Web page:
I want to hear Donald Trump say “For oil, man. For oil.” He’s 90 percent of the way there. “They lied,” he said at Saturday’s debate in South Carolina. “They said there were weapons of mass destruction, there were none. And they knew there were none. There were no weapons of mass destruction.” By “they,” he means the last bunch of Republicans to run the executive branch. A hell of an attitude for somebody who wants to be the next Republican in charge.
For the record, this liberal Democrat thinks Trump is too extreme on the “Bush lied, people died” interpretation of the Iraq War. I don’t think George W. Bush and his team knew that there were no WMDs. I remember Donald Rumsfeld, pre-invasion, being interviewed on TV and confidently outlining how the weapons were kept here, here and here, with place names. That’s just asking for it if you know the weapons aren’t there, there and there.
“I thought they were going to plant something,” said a baffled left-wing friend when Bush’s people finally discovered the non-presence of the super-weapons. He couldn’t get the thought that the Bush team hadn’t been conspiring, just bluffing. (Last heard from, the poor dope had gone full Truther and was very authoritative about jet fuel and the rest.) My reading of the liberal blogs back then gave me the distinct impression that Bush’s people fabricated specific points of their case, but that the boys did this because they figured everything would pan out once the troops got to Iraq and looked around. For such a crew of hard-bitten old hands, the Bush team had the amateur’s love for intuitive leaps. They knew the answers and therefore didn’t have to do the math. (How could the U.S. tell if a terrorist nation had gone straight? “I think we will know it when we see countries out of the business of sponsoring terrorism,” said Paul Wolfowitz.)
Trump doesn’t look for answers that are 60 percent this and 40 percent that, so he says straight out that the perpetrators knew their case for war was a crock. This raises the question of why they fought the war. What were they after? I always thought they wanted to knock over governments until the Middle East had been pacified (or democratized, as they put it). This would be the big first step toward a world of peace and stability where giant corporations of any national background could make money without governments nationalizing crap and without terrorists blowing people up. The Bush team just needed a country to start with, and Saddam’s bristling bad boy was a natural candidate. Then the bristles turned out to be imaginary, as did the pacification. Instead of a democratic, or docile, Middle East, Bush’s team produced the continuing disaster along the Tigris-Euphrates.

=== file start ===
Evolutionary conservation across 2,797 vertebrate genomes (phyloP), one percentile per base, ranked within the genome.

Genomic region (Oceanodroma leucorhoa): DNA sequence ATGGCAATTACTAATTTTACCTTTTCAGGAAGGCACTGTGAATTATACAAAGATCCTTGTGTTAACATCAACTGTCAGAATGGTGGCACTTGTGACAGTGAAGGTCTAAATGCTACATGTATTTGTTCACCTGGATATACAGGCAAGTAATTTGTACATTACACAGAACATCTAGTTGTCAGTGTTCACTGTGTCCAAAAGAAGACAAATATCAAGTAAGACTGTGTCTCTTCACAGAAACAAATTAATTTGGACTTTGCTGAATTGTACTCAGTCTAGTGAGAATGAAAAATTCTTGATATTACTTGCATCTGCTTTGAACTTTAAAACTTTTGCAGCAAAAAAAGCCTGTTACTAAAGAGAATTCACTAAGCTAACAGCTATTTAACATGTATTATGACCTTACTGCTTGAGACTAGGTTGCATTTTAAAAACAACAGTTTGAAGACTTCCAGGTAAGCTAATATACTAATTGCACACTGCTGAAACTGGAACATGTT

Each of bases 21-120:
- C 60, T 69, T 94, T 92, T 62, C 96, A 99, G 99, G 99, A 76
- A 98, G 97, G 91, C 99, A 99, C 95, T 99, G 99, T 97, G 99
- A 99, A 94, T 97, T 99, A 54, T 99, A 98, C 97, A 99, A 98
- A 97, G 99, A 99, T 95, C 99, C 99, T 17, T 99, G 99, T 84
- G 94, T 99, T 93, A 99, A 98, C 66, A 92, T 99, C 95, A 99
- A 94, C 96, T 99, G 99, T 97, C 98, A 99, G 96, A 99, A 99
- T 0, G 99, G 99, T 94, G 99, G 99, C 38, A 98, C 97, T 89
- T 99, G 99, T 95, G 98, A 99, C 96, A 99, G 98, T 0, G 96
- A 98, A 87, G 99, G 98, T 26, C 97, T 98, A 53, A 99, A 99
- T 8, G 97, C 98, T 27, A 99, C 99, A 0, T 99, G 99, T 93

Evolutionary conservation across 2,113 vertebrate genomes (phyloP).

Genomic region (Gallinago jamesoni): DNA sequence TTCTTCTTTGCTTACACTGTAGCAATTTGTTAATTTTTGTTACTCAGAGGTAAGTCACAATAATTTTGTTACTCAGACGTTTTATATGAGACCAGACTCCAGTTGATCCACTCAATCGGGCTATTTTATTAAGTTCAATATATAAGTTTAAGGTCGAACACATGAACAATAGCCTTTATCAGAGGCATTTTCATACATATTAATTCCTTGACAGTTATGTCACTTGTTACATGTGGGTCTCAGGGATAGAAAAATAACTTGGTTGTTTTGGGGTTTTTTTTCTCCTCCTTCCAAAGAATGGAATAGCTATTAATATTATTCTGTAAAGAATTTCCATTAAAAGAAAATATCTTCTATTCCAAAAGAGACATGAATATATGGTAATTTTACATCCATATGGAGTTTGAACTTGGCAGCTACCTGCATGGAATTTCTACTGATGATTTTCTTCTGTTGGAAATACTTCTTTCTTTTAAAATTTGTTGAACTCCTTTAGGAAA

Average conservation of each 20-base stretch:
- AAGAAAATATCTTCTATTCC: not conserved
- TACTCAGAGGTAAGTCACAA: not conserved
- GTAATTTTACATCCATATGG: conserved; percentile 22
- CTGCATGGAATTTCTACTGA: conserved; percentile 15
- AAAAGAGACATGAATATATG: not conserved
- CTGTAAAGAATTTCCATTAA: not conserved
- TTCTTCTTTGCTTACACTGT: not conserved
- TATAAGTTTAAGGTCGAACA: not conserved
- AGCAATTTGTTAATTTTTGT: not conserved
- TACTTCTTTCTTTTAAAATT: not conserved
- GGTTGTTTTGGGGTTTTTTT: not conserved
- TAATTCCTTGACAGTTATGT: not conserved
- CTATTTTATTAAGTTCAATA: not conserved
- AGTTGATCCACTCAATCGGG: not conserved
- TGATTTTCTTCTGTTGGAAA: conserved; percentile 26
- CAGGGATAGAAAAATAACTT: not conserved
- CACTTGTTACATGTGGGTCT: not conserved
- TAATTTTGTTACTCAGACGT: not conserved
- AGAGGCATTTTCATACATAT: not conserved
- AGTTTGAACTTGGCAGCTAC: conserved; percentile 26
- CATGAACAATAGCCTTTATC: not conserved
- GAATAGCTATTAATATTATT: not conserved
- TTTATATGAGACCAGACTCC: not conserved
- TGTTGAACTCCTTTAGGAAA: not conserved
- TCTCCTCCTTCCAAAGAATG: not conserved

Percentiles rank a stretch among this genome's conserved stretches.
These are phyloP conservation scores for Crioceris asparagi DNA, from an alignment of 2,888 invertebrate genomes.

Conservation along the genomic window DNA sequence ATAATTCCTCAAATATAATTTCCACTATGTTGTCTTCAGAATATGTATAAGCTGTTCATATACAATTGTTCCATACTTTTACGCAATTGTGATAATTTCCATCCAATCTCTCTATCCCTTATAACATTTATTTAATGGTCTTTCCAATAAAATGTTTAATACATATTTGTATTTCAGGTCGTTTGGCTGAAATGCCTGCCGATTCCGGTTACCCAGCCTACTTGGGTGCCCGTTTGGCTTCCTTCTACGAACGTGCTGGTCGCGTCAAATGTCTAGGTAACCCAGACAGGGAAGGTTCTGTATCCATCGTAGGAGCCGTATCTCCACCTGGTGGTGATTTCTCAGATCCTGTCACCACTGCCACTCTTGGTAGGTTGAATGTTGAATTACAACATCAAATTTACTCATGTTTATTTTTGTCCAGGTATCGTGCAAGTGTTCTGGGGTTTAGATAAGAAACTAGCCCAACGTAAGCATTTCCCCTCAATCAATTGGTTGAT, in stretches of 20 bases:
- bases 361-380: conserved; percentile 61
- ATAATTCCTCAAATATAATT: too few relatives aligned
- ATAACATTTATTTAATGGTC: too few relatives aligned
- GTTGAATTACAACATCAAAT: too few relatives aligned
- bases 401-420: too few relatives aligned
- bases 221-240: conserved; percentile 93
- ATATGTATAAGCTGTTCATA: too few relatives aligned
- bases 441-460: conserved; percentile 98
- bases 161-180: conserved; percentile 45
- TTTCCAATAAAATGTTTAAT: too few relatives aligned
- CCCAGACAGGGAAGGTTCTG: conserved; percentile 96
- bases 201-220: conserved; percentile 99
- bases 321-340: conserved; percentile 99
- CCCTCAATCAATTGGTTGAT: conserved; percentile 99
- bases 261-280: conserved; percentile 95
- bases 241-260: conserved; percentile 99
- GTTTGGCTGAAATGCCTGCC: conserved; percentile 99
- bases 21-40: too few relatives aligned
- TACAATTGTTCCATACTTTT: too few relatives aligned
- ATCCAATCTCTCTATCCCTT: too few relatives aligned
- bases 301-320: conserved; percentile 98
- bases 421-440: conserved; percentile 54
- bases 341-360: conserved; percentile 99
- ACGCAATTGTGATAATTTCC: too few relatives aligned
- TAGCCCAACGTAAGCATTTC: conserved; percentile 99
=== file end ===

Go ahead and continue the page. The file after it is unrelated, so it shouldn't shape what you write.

But that’s a 60-40 view: kind of a new and more solid structure for peace, kind of a global hegemony that’s bigger and more empire-like than the hegemony we’ve got now. Trump doesn’t play that ambiguous stuff. Ask him why Bush invaded, and I bet Trump would say something with “oil” in it. Maybe Halliburton would get in there too, the first syllable pronounced in the explosive, indignant manner that Trump brings to “China.” He’d say, “I’m telling you, those contracts went to HAAAL-uh-burton.”
Somebody, please ask the Republican frontrunner why Bush did it. I want to hear him talk like a college boy with banana hair in 2003. I want to see how far the party has fallen.
He’s beatable? Apparently South Carolina is one of the few states where a whole lot of people still like George W. Bush. Hopeful Republicans of the old guard think this may cost Trump in the state’s primary, given that he spent part of the debate laying into Bush’s war and Bush’s regrettably incomplete defense against terrorist attacks. Let them hope. To lift their spirits further, they can look at William Kristol’s brief but trenchant essay “He’s Beatable.”
The “He” is Trump, and Kristol is editor of The Weekly Standard, a magazine that is favorite reading of the very impressive and savvy people who make up the Republican establishment. At no point does the essay identify a Trump weakness or a strategy that might defeat him or a piece of evidence indicating that voters might turn against him. The piece does say the other Republican candidates are not perfect, and that the Republicans’ method of choosing a nominee isn’t perfect either, and that Trump is very, very bad. All this adds up to “He’s Beatable” because the Republican establishment is good at critical thinking and clear-headed appraisal of evidence. If you don’t believe me, look at Iraq.
—Follow C.T. May on Twitter: @CTMay3